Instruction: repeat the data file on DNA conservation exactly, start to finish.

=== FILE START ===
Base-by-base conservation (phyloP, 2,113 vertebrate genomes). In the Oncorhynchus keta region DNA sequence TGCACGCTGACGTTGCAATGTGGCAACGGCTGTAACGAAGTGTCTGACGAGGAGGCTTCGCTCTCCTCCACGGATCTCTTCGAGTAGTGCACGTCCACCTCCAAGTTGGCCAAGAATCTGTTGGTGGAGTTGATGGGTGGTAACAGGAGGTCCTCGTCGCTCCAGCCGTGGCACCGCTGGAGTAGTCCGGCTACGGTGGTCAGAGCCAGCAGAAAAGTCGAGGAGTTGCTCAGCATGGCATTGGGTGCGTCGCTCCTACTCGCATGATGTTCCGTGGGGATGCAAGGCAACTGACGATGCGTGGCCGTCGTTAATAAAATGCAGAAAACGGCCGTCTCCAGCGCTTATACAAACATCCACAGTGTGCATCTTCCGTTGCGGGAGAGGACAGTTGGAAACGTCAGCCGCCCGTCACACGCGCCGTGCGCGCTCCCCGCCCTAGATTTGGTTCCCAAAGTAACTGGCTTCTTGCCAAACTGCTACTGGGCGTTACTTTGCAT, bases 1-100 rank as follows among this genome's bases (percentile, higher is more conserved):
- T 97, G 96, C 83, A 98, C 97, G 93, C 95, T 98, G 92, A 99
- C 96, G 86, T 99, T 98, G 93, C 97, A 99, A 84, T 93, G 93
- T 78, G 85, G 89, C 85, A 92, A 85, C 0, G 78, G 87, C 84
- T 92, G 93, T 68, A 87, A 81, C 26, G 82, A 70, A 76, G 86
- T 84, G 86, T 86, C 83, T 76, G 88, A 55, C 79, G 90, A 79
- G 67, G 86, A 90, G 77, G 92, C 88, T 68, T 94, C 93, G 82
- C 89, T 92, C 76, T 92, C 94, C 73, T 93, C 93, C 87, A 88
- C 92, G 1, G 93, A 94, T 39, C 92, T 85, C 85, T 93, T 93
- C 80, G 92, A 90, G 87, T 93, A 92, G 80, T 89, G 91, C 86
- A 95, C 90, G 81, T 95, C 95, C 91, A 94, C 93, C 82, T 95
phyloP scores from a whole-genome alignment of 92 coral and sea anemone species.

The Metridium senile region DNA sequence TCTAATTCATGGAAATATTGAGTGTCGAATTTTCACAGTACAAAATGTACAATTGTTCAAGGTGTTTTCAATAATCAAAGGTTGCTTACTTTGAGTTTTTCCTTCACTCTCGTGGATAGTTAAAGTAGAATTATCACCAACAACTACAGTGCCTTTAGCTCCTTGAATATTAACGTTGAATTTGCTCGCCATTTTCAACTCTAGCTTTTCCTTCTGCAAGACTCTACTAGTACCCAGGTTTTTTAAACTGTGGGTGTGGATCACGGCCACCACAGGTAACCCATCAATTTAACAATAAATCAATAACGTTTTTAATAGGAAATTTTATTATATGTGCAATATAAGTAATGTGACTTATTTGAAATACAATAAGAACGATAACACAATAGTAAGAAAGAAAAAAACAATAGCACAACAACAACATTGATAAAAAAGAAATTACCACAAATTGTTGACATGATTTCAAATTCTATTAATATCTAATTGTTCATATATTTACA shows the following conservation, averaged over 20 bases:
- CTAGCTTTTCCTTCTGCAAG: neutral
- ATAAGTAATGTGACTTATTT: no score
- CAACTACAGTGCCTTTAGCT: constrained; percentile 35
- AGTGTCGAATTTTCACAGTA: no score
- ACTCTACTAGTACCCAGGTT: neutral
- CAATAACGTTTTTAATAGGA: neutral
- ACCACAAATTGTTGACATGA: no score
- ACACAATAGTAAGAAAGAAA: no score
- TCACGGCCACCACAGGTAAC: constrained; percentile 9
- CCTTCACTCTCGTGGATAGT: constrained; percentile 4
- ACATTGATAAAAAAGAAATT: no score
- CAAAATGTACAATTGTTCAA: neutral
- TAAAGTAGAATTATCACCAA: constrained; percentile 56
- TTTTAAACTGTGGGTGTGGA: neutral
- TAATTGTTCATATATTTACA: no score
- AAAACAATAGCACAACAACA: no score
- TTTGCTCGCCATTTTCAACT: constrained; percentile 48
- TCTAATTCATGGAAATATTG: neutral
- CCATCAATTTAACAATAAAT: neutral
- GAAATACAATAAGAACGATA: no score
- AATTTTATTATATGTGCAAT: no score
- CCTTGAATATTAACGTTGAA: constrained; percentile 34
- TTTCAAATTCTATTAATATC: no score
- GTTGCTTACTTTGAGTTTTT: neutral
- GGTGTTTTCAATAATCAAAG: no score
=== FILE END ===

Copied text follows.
Base-by-base conservation (phyloP, 2,113 vertebrate genomes). In the Oncorhynchus keta region DNA sequence TGCACGCTGACGTTGCAATGTGGCAACGGCTGTAACGAAGTGTCTGACGAGGAGGCTTCGCTCTCCTCCACGGATCTCTTCGAGTAGTGCACGTCCACCTCCAAGTTGGCCAAGAATCTGTTGGTGGAGTTGATGGGTGGTAACAGGAGGTCCTCGTCGCTCCAGCCGTGGCACCGCTGGAGTAGTCCGGCTACGGTGGTCAGAGCCAGCAGAAAAGTCGAGGAGTTGCTCAGCATGGCATTGGGTGCGTCGCTCCTACTCGCATGATGTTCCGTGGGGATGCAAGGCAACTGACGATGCGTGGCCGTCGTTAATAAAATGCAGAAAACGGCCGTCTCCAGCGCTTATACAAACATCCACAGTGTGCATCTTCCGTTGCGGGAGAGGACAGTTGGAAACGTCAGCCGCCCGTCACACGCGCCGTGCGCGCTCCCCGCCCTAGATTTGGTTCCCAAAGTAACTGGCTTCTTGCCAAACTGCTACTGGGCGTTACTTTGCAT, bases 1-100 rank as follows among this genome's bases (percentile, higher is more conserved):
- T 97, G 96, C 83, A 98, C 97, G 93, C 95, T 98, G 92, A 99
- C 96, G 86, T 99, T 98, G 93, C 97, A 99, A 84, T 93, G 93
- T 78, G 85, G 89, C 85, A 92, A 85, C 0, G 78, G 87, C 84
- T 92, G 93, T 68, A 87, A 81, C 26, G 82, A 70, A 76, G 86
- T 84, G 86, T 86, C 83, T 76, G 88, A 55, C 79, G 90, A 79
- G 67, G 86, A 90, G 77, G 92, C 88, T 68, T 94, C 93, G 82
- C 89, T 92, C 76, T 92, C 94, C 73, T 93, C 93, C 87, A 88
- C 92, G 1, G 93, A 94, T 39, C 92, T 85, C 85, T 93, T 93
- C 80, G 92, A 90, G 87, T 93, A 92, G 80, T 89, G 91, C 86
- A 95, C 90, G 81, T 95, C 95, C 91, A 94, C 93, C 82, T 95
phyloP scores from a whole-genome alignment of 92 coral and sea anemone species.

The Metridium senile region DNA sequence TCTAATTCATGGAAATATTGAGTGTCGAATTTTCACAGTACAAAATGTACAATTGTTCAAGGTGTTTTCAATAATCAAAGGTTGCTTACTTTGAGTTTTTCCTTCACTCTCGTGGATAGTTAAAGTAGAATTATCACCAACAACTACAGTGCCTTTAGCTCCTTGAATATTAACGTTGAATTTGCTCGCCATTTTCAACTCTAGCTTTTCCTTCTGCAAGACTCTACTAGTACCCAGGTTTTTTAAACTGTGGGTGTGGATCACGGCCACCACAGGTAACCCATCAATTTAACAATAAATCAATAACGTTTTTAATAGGAAATTTTATTATATGTGCAATATAAGTAATGTGACTTATTTGAAATACAATAAGAACGATAACACAATAGTAAGAAAGAAAAAAACAATAGCACAACAACAACATTGATAAAAAAGAAATTACCACAAATTGTTGACATGATTTCAAATTCTATTAATATCTAATTGTTCATATATTTACA shows the following conservation, averaged over 20 bases:
- CTAGCTTTTCCTTCTGCAAG: neutral
- ATAAGTAATGTGACTTATTT: no score
- CAACTACAGTGCCTTTAGCT: constrained; percentile 35
- AGTGTCGAATTTTCACAGTA: no score
- ACTCTACTAGTACCCAGGTT: neutral
- CAATAACGTTTTTAATAGGA: neutral
- ACCACAAATTGTTGACATGA: no score
- ACACAATAGTAAGAAAGAAA: no score
- TCACGGCCACCACAGGTAAC: constrained; percentile 9
- CCTTCACTCTCGTGGATAGT: constrained; percentile 4
- ACATTGATAAAAAAGAAATT: no score
- CAAAATGTACAATTGTTCAA: neutral
- TAAAGTAGAATTATCACCAA: constrained; percentile 56
- TTTTAAACTGTGGGTGTGGA: neutral
- TAATTGTTCATATATTTACA: no score
- AAAACAATAGCACAACAACA: no score
- TTTGCTCGCCATTTTCAACT: constrained; percentile 48
- TCTAATTCATGGAAATATTG: neutral
- CCATCAATTTAACAATAAAT: neutral
- GAAATACAATAAGAACGATA: no score
- AATTTTATTATATGTGCAAT: no score
- CCTTGAATATTAACGTTGAA: constrained; percentile 34
- TTTCAAATTCTATTAATATC: no score
- GTTGCTTACTTTGAGTTTTT: neutral
- GGTGTTTTCAATAATCAAAG: no score